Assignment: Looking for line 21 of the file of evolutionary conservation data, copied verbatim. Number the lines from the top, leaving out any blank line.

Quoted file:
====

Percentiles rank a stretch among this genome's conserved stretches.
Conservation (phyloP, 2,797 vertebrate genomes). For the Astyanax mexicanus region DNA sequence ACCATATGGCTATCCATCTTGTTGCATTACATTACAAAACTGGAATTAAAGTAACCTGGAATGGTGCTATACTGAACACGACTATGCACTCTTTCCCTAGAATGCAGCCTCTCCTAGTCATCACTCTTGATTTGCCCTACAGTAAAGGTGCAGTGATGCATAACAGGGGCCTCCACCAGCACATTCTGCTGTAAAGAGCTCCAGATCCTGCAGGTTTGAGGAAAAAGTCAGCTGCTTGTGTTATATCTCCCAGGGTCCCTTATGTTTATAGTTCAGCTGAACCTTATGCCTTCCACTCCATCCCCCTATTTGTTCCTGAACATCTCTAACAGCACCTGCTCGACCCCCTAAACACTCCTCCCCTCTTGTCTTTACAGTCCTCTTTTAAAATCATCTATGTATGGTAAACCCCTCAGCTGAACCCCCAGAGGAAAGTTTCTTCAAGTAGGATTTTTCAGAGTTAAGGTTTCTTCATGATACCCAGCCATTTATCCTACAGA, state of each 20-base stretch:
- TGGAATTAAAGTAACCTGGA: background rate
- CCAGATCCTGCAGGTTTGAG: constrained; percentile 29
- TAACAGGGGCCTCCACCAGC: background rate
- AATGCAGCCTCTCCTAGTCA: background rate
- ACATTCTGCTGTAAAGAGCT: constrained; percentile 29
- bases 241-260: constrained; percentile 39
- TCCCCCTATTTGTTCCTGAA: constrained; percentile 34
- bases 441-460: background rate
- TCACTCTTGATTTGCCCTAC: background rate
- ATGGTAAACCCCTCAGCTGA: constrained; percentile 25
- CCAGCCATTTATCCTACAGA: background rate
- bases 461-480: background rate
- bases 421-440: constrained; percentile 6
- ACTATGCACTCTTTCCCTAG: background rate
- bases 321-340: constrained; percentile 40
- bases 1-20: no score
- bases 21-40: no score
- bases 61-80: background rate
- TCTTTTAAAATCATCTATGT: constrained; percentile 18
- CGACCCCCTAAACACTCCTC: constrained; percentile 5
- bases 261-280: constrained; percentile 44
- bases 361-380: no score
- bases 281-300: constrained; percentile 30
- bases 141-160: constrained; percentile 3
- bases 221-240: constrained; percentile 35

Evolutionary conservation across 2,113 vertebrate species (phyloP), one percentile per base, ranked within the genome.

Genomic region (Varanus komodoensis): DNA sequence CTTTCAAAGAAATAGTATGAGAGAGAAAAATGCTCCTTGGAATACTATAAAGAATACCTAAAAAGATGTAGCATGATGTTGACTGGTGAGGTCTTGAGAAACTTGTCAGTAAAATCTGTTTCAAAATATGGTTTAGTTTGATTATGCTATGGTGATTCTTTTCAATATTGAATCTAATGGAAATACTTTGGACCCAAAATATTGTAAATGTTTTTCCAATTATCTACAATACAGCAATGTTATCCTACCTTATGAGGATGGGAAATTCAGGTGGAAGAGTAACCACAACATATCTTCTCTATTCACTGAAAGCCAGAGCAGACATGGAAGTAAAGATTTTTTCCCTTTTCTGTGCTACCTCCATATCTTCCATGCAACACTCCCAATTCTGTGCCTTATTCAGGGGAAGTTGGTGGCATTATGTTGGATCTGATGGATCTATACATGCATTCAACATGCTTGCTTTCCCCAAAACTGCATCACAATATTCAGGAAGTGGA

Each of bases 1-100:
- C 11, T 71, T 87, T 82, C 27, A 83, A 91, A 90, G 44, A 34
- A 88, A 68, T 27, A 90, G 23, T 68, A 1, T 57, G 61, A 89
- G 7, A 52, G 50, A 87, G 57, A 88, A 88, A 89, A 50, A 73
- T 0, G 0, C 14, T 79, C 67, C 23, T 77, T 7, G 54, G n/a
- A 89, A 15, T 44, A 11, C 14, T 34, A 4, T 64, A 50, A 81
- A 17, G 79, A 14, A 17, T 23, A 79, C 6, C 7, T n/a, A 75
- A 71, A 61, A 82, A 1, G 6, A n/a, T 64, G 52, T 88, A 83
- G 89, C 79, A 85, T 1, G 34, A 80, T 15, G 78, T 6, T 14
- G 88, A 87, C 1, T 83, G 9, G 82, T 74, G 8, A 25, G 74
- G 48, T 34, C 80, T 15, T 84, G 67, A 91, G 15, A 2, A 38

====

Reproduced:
- TCTTTTAAAATCATCTATGT: constrained; percentile 18